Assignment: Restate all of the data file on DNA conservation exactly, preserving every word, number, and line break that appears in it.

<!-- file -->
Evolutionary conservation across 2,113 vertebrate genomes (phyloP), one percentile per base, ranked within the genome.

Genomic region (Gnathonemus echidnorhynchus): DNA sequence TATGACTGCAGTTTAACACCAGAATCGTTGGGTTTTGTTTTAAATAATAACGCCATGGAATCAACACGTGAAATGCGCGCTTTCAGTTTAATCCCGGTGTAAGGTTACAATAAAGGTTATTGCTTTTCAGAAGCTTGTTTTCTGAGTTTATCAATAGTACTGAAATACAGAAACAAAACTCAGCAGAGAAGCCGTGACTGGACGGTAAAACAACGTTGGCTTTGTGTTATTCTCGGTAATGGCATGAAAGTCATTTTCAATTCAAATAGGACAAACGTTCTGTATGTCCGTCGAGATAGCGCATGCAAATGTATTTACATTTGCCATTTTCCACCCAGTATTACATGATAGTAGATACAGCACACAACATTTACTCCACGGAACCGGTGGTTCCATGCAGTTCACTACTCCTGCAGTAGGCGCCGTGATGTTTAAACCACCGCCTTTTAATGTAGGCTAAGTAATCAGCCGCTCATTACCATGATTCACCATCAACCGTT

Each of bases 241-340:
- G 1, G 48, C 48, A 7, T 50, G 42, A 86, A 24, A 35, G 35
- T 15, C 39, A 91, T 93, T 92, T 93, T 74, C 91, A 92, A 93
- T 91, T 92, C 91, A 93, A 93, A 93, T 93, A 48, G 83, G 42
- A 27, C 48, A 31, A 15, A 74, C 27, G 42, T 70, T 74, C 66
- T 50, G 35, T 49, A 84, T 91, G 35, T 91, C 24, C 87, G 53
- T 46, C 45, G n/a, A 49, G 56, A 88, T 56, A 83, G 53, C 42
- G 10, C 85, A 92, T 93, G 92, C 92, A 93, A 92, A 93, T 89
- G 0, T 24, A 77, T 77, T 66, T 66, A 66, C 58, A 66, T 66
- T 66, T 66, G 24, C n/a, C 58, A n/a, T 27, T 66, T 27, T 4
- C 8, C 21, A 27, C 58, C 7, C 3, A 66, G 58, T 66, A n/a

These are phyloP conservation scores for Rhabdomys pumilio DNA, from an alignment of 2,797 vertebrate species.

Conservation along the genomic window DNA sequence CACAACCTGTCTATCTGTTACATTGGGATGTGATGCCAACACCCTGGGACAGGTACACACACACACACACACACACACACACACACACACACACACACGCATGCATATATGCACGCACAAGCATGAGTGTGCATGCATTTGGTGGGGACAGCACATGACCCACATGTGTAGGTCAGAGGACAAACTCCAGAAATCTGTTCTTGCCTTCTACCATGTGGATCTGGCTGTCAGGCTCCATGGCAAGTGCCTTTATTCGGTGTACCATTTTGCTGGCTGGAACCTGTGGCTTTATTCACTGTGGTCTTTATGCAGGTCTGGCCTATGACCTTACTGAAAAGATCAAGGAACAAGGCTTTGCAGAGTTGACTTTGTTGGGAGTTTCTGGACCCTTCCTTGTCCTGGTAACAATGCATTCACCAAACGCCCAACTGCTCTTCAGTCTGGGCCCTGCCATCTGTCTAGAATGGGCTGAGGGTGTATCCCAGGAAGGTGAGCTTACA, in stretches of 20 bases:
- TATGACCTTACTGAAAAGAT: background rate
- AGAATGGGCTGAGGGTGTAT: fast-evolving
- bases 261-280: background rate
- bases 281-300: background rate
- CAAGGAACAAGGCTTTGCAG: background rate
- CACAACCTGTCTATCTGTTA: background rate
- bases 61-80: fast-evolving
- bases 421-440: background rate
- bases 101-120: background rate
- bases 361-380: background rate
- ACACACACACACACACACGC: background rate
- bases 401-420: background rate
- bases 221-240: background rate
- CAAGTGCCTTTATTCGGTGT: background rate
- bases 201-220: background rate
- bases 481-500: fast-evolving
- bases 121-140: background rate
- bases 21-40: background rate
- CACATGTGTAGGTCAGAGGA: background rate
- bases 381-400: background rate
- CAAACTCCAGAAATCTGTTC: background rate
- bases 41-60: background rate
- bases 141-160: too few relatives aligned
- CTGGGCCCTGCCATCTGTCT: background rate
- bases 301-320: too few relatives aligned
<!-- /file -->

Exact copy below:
Evolutionary conservation across 2,113 vertebrate genomes (phyloP), one percentile per base, ranked within the genome.

Genomic region (Gnathonemus echidnorhynchus): DNA sequence TATGACTGCAGTTTAACACCAGAATCGTTGGGTTTTGTTTTAAATAATAACGCCATGGAATCAACACGTGAAATGCGCGCTTTCAGTTTAATCCCGGTGTAAGGTTACAATAAAGGTTATTGCTTTTCAGAAGCTTGTTTTCTGAGTTTATCAATAGTACTGAAATACAGAAACAAAACTCAGCAGAGAAGCCGTGACTGGACGGTAAAACAACGTTGGCTTTGTGTTATTCTCGGTAATGGCATGAAAGTCATTTTCAATTCAAATAGGACAAACGTTCTGTATGTCCGTCGAGATAGCGCATGCAAATGTATTTACATTTGCCATTTTCCACCCAGTATTACATGATAGTAGATACAGCACACAACATTTACTCCACGGAACCGGTGGTTCCATGCAGTTCACTACTCCTGCAGTAGGCGCCGTGATGTTTAAACCACCGCCTTTTAATGTAGGCTAAGTAATCAGCCGCTCATTACCATGATTCACCATCAACCGTT

Each of bases 241-340:
- G 1, G 48, C 48, A 7, T 50, G 42, A 86, A 24, A 35, G 35
- T 15, C 39, A 91, T 93, T 92, T 93, T 74, C 91, A 92, A 93
- T 91, T 92, C 91, A 93, A 93, A 93, T 93, A 48, G 83, G 42
- A 27, C 48, A 31, A 15, A 74, C 27, G 42, T 70, T 74, C 66
- T 50, G 35, T 49, A 84, T 91, G 35, T 91, C 24, C 87, G 53
- T 46, C 45, G n/a, A 49, G 56, A 88, T 56, A 83, G 53, C 42
- G 10, C 85, A 92, T 93, G 92, C 92, A 93, A 92, A 93, T 89
- G 0, T 24, A 77, T 77, T 66, T 66, A 66, C 58, A 66, T 66
- T 66, T 66, G 24, C n/a, C 58, A n/a, T 27, T 66, T 27, T 4
- C 8, C 21, A 27, C 58, C 7, C 3, A 66, G 58, T 66, A n/a

These are phyloP conservation scores for Rhabdomys pumilio DNA, from an alignment of 2,797 vertebrate species.

Conservation along the genomic window DNA sequence CACAACCTGTCTATCTGTTACATTGGGATGTGATGCCAACACCCTGGGACAGGTACACACACACACACACACACACACACACACACACACACACACACGCATGCATATATGCACGCACAAGCATGAGTGTGCATGCATTTGGTGGGGACAGCACATGACCCACATGTGTAGGTCAGAGGACAAACTCCAGAAATCTGTTCTTGCCTTCTACCATGTGGATCTGGCTGTCAGGCTCCATGGCAAGTGCCTTTATTCGGTGTACCATTTTGCTGGCTGGAACCTGTGGCTTTATTCACTGTGGTCTTTATGCAGGTCTGGCCTATGACCTTACTGAAAAGATCAAGGAACAAGGCTTTGCAGAGTTGACTTTGTTGGGAGTTTCTGGACCCTTCCTTGTCCTGGTAACAATGCATTCACCAAACGCCCAACTGCTCTTCAGTCTGGGCCCTGCCATCTGTCTAGAATGGGCTGAGGGTGTATCCCAGGAAGGTGAGCTTACA, in stretches of 20 bases:
- TATGACCTTACTGAAAAGAT: background rate
- AGAATGGGCTGAGGGTGTAT: fast-evolving
- bases 261-280: background rate
- bases 281-300: background rate
- CAAGGAACAAGGCTTTGCAG: background rate
- CACAACCTGTCTATCTGTTA: background rate
- bases 61-80: fast-evolving
- bases 421-440: background rate
- bases 101-120: background rate
- bases 361-380: background rate
- ACACACACACACACACACGC: background rate
- bases 401-420: background rate
- bases 221-240: background rate
- CAAGTGCCTTTATTCGGTGT: background rate
- bases 201-220: background rate
- bases 481-500: fast-evolving
- bases 121-140: background rate
- bases 21-40: background rate
- CACATGTGTAGGTCAGAGGA: background rate
- bases 381-400: background rate
- CAAACTCCAGAAATCTGTTC: background rate
- bases 41-60: background rate
- bases 141-160: too few relatives aligned
- CTGGGCCCTGCCATCTGTCT: background rate
- bases 301-320: too few relatives aligned